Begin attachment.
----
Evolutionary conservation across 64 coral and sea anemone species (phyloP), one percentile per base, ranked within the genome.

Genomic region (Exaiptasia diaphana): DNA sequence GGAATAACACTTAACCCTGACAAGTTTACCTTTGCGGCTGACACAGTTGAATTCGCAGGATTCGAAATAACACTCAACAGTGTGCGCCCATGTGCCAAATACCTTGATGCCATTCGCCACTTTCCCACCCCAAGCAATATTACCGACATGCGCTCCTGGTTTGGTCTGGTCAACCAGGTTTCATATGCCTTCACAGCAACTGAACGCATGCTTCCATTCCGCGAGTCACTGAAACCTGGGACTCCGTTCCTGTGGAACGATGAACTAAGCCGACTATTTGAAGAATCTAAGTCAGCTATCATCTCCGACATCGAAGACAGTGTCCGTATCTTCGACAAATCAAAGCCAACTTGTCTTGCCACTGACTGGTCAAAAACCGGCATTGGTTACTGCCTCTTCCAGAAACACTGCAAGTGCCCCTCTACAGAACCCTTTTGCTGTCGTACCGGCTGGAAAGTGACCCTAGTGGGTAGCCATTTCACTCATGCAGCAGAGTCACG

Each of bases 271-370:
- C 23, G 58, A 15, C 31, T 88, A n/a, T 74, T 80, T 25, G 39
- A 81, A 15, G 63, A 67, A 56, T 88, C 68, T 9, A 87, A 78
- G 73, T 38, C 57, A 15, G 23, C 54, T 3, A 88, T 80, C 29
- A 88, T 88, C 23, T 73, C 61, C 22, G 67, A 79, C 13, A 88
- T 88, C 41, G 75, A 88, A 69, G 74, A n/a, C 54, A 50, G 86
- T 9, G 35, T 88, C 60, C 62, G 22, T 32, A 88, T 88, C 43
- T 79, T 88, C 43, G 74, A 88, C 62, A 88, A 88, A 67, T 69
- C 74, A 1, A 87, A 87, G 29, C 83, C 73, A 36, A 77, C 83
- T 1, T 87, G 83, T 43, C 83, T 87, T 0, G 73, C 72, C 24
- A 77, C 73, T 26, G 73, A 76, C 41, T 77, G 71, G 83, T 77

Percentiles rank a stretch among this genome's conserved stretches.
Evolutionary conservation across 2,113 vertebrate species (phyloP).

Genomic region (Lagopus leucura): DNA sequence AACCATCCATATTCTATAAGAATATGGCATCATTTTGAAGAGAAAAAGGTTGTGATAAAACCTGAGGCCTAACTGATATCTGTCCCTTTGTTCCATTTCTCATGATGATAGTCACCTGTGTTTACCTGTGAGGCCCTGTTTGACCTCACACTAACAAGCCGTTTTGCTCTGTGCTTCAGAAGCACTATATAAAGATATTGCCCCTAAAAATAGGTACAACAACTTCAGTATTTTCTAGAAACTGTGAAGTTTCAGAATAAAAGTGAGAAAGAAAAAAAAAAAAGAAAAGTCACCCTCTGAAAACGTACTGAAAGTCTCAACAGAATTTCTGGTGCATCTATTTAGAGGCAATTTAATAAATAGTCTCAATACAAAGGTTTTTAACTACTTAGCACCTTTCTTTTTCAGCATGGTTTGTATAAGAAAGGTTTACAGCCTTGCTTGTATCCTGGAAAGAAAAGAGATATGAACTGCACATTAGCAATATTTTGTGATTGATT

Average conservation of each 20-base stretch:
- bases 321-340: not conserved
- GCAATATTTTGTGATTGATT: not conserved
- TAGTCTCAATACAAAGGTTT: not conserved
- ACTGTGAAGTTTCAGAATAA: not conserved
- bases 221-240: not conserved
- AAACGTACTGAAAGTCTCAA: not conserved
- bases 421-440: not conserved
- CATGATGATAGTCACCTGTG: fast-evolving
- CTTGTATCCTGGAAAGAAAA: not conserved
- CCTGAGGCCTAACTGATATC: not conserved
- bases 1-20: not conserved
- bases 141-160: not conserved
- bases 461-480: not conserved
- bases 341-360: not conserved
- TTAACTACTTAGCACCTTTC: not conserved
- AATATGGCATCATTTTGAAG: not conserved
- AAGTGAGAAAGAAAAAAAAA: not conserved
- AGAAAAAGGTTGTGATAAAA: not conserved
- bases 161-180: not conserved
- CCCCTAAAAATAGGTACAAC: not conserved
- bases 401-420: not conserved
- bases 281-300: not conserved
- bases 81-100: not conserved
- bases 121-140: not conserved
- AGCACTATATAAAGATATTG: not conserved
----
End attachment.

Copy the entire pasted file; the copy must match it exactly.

Evolutionary conservation across 64 coral and sea anemone species (phyloP), one percentile per base, ranked within the genome.

Genomic region (Exaiptasia diaphana): DNA sequence GGAATAACACTTAACCCTGACAAGTTTACCTTTGCGGCTGACACAGTTGAATTCGCAGGATTCGAAATAACACTCAACAGTGTGCGCCCATGTGCCAAATACCTTGATGCCATTCGCCACTTTCCCACCCCAAGCAATATTACCGACATGCGCTCCTGGTTTGGTCTGGTCAACCAGGTTTCATATGCCTTCACAGCAACTGAACGCATGCTTCCATTCCGCGAGTCACTGAAACCTGGGACTCCGTTCCTGTGGAACGATGAACTAAGCCGACTATTTGAAGAATCTAAGTCAGCTATCATCTCCGACATCGAAGACAGTGTCCGTATCTTCGACAAATCAAAGCCAACTTGTCTTGCCACTGACTGGTCAAAAACCGGCATTGGTTACTGCCTCTTCCAGAAACACTGCAAGTGCCCCTCTACAGAACCCTTTTGCTGTCGTACCGGCTGGAAAGTGACCCTAGTGGGTAGCCATTTCACTCATGCAGCAGAGTCACG

Each of bases 271-370:
- C 23, G 58, A 15, C 31, T 88, A n/a, T 74, T 80, T 25, G 39
- A 81, A 15, G 63, A 67, A 56, T 88, C 68, T 9, A 87, A 78
- G 73, T 38, C 57, A 15, G 23, C 54, T 3, A 88, T 80, C 29
- A 88, T 88, C 23, T 73, C 61, C 22, G 67, A 79, C 13, A 88
- T 88, C 41, G 75, A 88, A 69, G 74, A n/a, C 54, A 50, G 86
- T 9, G 35, T 88, C 60, C 62, G 22, T 32, A 88, T 88, C 43
- T 79, T 88, C 43, G 74, A 88, C 62, A 88, A 88, A 67, T 69
- C 74, A 1, A 87, A 87, G 29, C 83, C 73, A 36, A 77, C 83
- T 1, T 87, G 83, T 43, C 83, T 87, T 0, G 73, C 72, C 24
- A 77, C 73, T 26, G 73, A 76, C 41, T 77, G 71, G 83, T 77

Percentiles rank a stretch among this genome's conserved stretches.
Evolutionary conservation across 2,113 vertebrate species (phyloP).

Genomic region (Lagopus leucura): DNA sequence AACCATCCATATTCTATAAGAATATGGCATCATTTTGAAGAGAAAAAGGTTGTGATAAAACCTGAGGCCTAACTGATATCTGTCCCTTTGTTCCATTTCTCATGATGATAGTCACCTGTGTTTACCTGTGAGGCCCTGTTTGACCTCACACTAACAAGCCGTTTTGCTCTGTGCTTCAGAAGCACTATATAAAGATATTGCCCCTAAAAATAGGTACAACAACTTCAGTATTTTCTAGAAACTGTGAAGTTTCAGAATAAAAGTGAGAAAGAAAAAAAAAAAAGAAAAGTCACCCTCTGAAAACGTACTGAAAGTCTCAACAGAATTTCTGGTGCATCTATTTAGAGGCAATTTAATAAATAGTCTCAATACAAAGGTTTTTAACTACTTAGCACCTTTCTTTTTCAGCATGGTTTGTATAAGAAAGGTTTACAGCCTTGCTTGTATCCTGGAAAGAAAAGAGATATGAACTGCACATTAGCAATATTTTGTGATTGATT

Average conservation of each 20-base stretch:
- bases 321-340: not conserved
- GCAATATTTTGTGATTGATT: not conserved
- TAGTCTCAATACAAAGGTTT: not conserved
- ACTGTGAAGTTTCAGAATAA: not conserved
- bases 221-240: not conserved
- AAACGTACTGAAAGTCTCAA: not conserved
- bases 421-440: not conserved
- CATGATGATAGTCACCTGTG: fast-evolving
- CTTGTATCCTGGAAAGAAAA: not conserved
- CCTGAGGCCTAACTGATATC: not conserved
- bases 1-20: not conserved
- bases 141-160: not conserved
- bases 461-480: not conserved
- bases 341-360: not conserved
- TTAACTACTTAGCACCTTTC: not conserved
- AATATGGCATCATTTTGAAG: not conserved
- AAGTGAGAAAGAAAAAAAAA: not conserved
- AGAAAAAGGTTGTGATAAAA: not conserved
- bases 161-180: not conserved
- CCCCTAAAAATAGGTACAAC: not conserved
- bases 401-420: not conserved
- bases 281-300: not conserved
- bases 81-100: not conserved
- bases 121-140: not conserved
- AGCACTATATAAAGATATTG: not conserved